Ancho chili is very popular in Mexican cuisine. The chili is mild and adds a sweet and smoky flavor to the food that’s practically divine. It’s a pretty unique combination, so you have to think hard should you need ancho chili substitutes.
Apart from Mexican food, it is very popular with Southwestern US cuisine as well. This chili has quite an impressive fan following and its taste more than explains it all.
So let’s see what the best options are to substitute the famous ancho chili.
Top Ancho Chili Substitutes That You Should Try
1. Chili Powder
The red hot chili powder is a good way to add heat and color to food. When added to food, the powder kind of dissolves into it, which basically means it won’t affect texture. However, it still brings all the heat and will affect the color of the recipe.
At the very least, you should expect the chili powder to add a red tinge to the food. It can be quite helpful in adding an inviting red color to the recipe.
The bright red Korean red chili gochugaru can be a suitable replacement for ancho chili. Gochugaru is often available as a chili powder or flakes and adds color and heat to a recipe. What really makes this a good substitute is the undertones of a sweet and smoky flavor, which is somewhat similar to ancho chili.
When using gochugaru, keep in mind that it’s a lot spicier than ancho chili. While the latter usually rates 1000-1500 on the Scoville scale, gochugaru can hit the 4000-8000 range. A good idea is to use just a small amount of gochugaru to preserve the flavor as well as color of the recipe.
3. Chipotle Powder
Chipotle powder is a good, easily available substitute that can work as a substitute for ancho chili. It’s a spicy and flavorful mix that gets quite some love in the culinary world. The powder is made from dried and smoked jalapenos. These help give a similar, smoky flavor to the chili.
Another thing to remember is that jalapenos are a lot more spicy and pack more heat. There’s a good chance the chipotle powder will be twice as hot (maybe more) compared to the chili. Start with small amounts and increase if necessary.
4. Guajillo Chile Pepper
As color and flavor go, Guajillo Chile pepper and ancho chili are quite compatible. In fact, both these chilies find extensive use in Mexican cuisine and are beloved for their flavor. Considering their similarities, it is possible to use guajillo chili pepper in place of ancho chili.
It is important to keep the heat in check with this substitution as well. Guajillo peppers can hit 5000 SHU on the Scoville scale, which is significantly higher than ancho chili. When going with a substitution, use about a third of guajillo peppers compared to the suggested amount for ancho chili peppers.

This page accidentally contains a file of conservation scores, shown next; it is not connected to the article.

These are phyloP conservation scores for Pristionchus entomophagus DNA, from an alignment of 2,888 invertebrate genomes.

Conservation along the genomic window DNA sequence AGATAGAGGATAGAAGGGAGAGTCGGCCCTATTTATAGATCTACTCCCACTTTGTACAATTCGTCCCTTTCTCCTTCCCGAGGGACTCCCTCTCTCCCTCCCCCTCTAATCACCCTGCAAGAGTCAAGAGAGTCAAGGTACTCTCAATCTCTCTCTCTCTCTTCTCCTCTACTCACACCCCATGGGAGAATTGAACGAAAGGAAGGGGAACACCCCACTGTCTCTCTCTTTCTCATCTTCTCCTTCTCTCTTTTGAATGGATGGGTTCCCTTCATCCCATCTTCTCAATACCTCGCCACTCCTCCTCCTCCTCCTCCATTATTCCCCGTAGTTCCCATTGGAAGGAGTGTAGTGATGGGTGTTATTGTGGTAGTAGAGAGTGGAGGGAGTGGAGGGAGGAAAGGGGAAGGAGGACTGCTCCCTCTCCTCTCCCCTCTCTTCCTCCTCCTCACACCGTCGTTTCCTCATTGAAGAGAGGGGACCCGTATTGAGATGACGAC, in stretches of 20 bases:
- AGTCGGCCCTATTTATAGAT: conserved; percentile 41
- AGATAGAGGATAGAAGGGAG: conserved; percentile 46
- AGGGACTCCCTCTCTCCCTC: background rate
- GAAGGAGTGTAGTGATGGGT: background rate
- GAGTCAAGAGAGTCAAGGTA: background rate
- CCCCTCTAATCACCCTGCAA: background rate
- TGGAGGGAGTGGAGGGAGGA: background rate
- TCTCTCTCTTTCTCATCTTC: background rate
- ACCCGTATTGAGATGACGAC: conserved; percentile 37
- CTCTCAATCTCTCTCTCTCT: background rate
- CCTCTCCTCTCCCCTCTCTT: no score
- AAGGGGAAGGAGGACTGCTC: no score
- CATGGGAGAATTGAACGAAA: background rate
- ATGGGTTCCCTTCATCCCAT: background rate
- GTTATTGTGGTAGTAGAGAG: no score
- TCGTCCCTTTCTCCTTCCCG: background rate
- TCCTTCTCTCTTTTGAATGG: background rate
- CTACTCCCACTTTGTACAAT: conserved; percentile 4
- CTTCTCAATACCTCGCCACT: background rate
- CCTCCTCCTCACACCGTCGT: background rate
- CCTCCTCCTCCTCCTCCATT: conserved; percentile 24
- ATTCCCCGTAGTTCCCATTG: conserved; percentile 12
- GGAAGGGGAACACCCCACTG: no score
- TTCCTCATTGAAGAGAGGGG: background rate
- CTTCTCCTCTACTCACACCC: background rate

5. Mulato Pepper Powder
Much like ancho chile, mulato comes from drying poblano peppers but there is a difference. Mulato comes from a poblano pepper ripened to brown and then medium-dried. So, while there is an underlying similarity in flavor, mulato pepper and ancho pepper tend to be quite different.
Using mulato pepper powder as a substitute for ancho chili can provide a similar touch of flavor. Although mulato pepper powder is hotter and spicier, so use less of it to match a similar flavor and heat.
6. Poblano Pepper
There it is. Poblano pepper is the source of ancho chili. As a poblano pepper matures to a deep red color, it is plucked and dried, creating the ancho chili. Using a fresh poblano chili pepper as a substitute will do the job, although it won’t quite carry the same heat and flavor.
And that’s usually okay, the delicate flavors of poblano won’t make it feel like the recipe misses ancho. Though you should keep in mind that there will be a difference in appearance and some change in flavor, especially the lack of the smoky taste.
Paprika is another quick and easy alternative to ancho chili. It doesn’t have the same delicate flavors as ancho, but its ease of availability and a similar spiciness and heat make paprika a good option.
Of course, for that to work, be sure to choose a mild paprika. Using a mild version works well for all kinds of recipes. Plus, it makes substitution easier as you can simply follow an equal 1:1 ratio.
8. Chili Flakes
Chili flakes are a good substitute. After all, if chili powder can do it, so can chili flakes! These too are an easily available option and practically available across the globe. As with several other alternatives, chili flakes are likely to be spicier and hotter than ancho chili peppers. Start with small quantities and adjust to match your taste.